Former Swift Current Broncos F Sheldon Kennedy has been named to the Order of Hockey In Canada, as well he should have been. He, along with Ken Dryden and Dr. Charles Tator, will be saluted at the Hockey Canada Foundation annual affair in Niagara Falls in June. . . . The WHL posted a story on its website announcing the honour and pointing out that Kennedy roller-bladed “across Canada to raise awareness and funds for sexual assault victims. Kennedy devoted his post-hockey career to child-abuse prevention and education.” . . . Unfortunately, the WHL didn’t bother to explain why Kennedy headed down this career path after bringing an end to his professional hockey career. It was, of course, because he — along with a number of teammates — was sexually abused on hundreds of occasions by Graham James, who then was the Broncos’ general manager and head coach. . . . I have written it before and here it is again: It is long past time for the WHL to unveil an award in Kennedy’s honour, one that should go to anyone who has been involved with the WHL at any level and has gone on to do outstanding work outside the walls of the league.

According to Forbes Magazine, the New York Knicks, who are one of the NBA’s poorest-run operations, carry the highest valuation of the Association’s 30 teams, at $4.6 billion. . . . Here’s Pete Blackburn of CBS Sports reacting to that: “The Knicks should serve as a true inspiration to anyone who dares to dream of being super rich despite sucking at pretty much everything. That’s the real American Dream.”

JUST NOTES: Congrats to Brent Kisio, who became the winningest head coach in the history of the Lethbridge Hurricanes on Saturday night, when he put up victory No. 189. That put him one ahead of Bryan Maxwell. It’s believed that Kisio also has more friends among the zebras than Maxie did. . . . The Everett Silvertips have signed head coach Dennis Williams to a two-year contract extension. A tip of the fedora to Everett GM Garry Davidson for announcing the length of the extension — through the 2022-23 season. The 40-year-old Williams is in his third season with the Silvertips. His regular-season record is a rather solid 127-48-14, and he is 19-13 in the playoffs. . . . Earlier in the week, the Winnipeg Ice signed head coach James Patrick to a three-year extension. Patrick is in his third season with the Ice, which will make the playoffs this go-round for the first time on Patrick’s watch. . . .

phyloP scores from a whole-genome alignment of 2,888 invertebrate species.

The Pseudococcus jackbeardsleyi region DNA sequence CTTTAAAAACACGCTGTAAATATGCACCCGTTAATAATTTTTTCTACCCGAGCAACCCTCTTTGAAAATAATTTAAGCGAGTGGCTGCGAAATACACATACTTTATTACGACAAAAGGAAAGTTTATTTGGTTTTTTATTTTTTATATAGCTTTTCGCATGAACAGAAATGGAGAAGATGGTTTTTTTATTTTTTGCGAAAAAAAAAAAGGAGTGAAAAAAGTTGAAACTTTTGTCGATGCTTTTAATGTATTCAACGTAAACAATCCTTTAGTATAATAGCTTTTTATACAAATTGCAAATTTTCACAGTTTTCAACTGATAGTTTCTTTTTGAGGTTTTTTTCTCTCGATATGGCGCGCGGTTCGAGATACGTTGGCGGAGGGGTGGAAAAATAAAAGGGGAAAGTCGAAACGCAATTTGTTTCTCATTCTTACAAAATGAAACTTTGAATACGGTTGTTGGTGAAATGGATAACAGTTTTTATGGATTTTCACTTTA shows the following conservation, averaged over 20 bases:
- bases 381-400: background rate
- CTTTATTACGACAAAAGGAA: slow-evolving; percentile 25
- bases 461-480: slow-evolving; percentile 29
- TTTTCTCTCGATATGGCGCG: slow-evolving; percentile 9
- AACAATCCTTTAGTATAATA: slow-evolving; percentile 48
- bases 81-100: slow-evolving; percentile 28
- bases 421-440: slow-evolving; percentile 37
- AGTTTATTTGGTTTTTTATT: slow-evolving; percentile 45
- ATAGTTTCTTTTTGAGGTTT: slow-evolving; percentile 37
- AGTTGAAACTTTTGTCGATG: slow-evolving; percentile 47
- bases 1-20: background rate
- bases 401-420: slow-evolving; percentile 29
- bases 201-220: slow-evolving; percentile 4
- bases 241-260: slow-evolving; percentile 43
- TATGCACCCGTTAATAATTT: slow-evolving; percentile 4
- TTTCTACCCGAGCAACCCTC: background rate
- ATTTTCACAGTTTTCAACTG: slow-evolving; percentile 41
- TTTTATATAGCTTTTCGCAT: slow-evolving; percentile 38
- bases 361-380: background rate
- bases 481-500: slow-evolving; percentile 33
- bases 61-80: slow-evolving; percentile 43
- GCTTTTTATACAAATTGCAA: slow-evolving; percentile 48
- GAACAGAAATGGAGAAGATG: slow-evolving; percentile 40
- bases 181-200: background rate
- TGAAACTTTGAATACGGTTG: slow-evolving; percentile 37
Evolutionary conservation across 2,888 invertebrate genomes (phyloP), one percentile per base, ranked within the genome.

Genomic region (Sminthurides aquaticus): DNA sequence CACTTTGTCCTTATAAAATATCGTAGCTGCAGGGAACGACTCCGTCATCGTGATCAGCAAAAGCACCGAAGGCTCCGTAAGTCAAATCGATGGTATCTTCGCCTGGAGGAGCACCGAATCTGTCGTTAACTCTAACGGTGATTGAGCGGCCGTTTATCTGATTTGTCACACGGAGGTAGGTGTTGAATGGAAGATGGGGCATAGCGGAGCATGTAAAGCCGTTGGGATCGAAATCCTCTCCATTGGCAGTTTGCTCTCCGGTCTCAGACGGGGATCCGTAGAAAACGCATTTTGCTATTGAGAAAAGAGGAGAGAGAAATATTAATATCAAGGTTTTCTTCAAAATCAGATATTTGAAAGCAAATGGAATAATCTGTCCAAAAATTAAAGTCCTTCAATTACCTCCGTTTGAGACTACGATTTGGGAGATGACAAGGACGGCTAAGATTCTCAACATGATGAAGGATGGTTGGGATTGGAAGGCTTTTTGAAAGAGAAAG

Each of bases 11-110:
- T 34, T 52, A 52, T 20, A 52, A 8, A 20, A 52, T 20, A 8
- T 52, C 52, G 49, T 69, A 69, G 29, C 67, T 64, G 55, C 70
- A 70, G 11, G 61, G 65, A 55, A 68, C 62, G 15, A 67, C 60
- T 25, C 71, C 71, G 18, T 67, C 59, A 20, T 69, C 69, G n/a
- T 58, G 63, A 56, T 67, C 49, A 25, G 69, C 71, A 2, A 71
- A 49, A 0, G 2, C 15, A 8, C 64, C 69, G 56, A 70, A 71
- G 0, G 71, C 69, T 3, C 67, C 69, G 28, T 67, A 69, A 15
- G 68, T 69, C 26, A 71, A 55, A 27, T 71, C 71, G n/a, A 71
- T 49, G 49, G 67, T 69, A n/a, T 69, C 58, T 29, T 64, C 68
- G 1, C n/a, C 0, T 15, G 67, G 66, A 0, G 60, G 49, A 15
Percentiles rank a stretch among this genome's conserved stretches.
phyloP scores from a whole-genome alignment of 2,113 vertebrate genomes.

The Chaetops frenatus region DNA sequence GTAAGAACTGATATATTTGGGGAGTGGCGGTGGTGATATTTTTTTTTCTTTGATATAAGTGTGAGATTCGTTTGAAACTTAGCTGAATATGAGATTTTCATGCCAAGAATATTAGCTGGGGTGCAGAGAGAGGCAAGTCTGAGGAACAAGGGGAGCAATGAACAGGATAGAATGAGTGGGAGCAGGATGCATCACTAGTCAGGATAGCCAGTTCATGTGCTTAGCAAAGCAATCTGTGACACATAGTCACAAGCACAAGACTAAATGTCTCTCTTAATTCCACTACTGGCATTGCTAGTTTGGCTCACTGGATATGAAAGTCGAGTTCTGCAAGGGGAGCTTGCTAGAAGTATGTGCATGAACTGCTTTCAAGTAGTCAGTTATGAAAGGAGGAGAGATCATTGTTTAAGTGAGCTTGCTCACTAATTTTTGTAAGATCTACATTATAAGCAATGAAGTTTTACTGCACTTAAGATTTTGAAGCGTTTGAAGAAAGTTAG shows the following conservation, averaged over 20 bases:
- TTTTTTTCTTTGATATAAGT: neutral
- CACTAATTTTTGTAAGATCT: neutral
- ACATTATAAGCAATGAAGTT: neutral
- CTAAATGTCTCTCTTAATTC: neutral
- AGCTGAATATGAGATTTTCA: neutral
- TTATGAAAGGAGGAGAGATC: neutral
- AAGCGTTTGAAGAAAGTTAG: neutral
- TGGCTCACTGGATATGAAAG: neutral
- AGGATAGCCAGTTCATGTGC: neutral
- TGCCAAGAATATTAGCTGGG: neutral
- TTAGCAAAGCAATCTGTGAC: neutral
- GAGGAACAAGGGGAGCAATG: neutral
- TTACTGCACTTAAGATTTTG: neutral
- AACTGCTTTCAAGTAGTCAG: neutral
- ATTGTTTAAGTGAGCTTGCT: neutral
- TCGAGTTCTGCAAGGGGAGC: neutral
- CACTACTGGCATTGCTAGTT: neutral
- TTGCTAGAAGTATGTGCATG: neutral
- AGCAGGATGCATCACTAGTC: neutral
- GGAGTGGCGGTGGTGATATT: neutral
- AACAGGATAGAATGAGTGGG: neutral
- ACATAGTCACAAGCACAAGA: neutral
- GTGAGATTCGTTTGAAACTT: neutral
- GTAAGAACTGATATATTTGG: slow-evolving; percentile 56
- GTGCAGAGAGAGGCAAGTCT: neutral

Hey, Sportsnet, I think it’s time to suggest to your hockey analysts — hello there Garry Galley; hi Louie DeBrusk — that they stop talking when the play resumes. There’s a time for analysis/nattering and a time for play-by-play; when the puck is in the area of a goal, it’s play-by-play time. And we won’t even get into the fact that Galley talks far too much. . . . Nick Taylor, who calls Abbotsford, B.C., home, went wire-to-wire in winning the Pebble Beach Pro-Am on the weekend, even starting down Phil Mickelson in the final round on Sunday. Here’s hoping that Taylor’s accomplishment isn’t forgotten by all of the year-end award voters come the closing weeks of 2020. . . .

The best part of a Major League Baseball game is the strategy involved; it’s why you don’t have to be a fan of one of the two teams involved in a game to enjoy it. That’s why I absolutely despise the rule announced this week involving a relief pitcher having to face at least three batters if he doesn’t end an inning. It also could spell the end to the left-handed specialist. . . . And a big happy birthday to Brad Hornung, a friend who turned 51 on Thursday.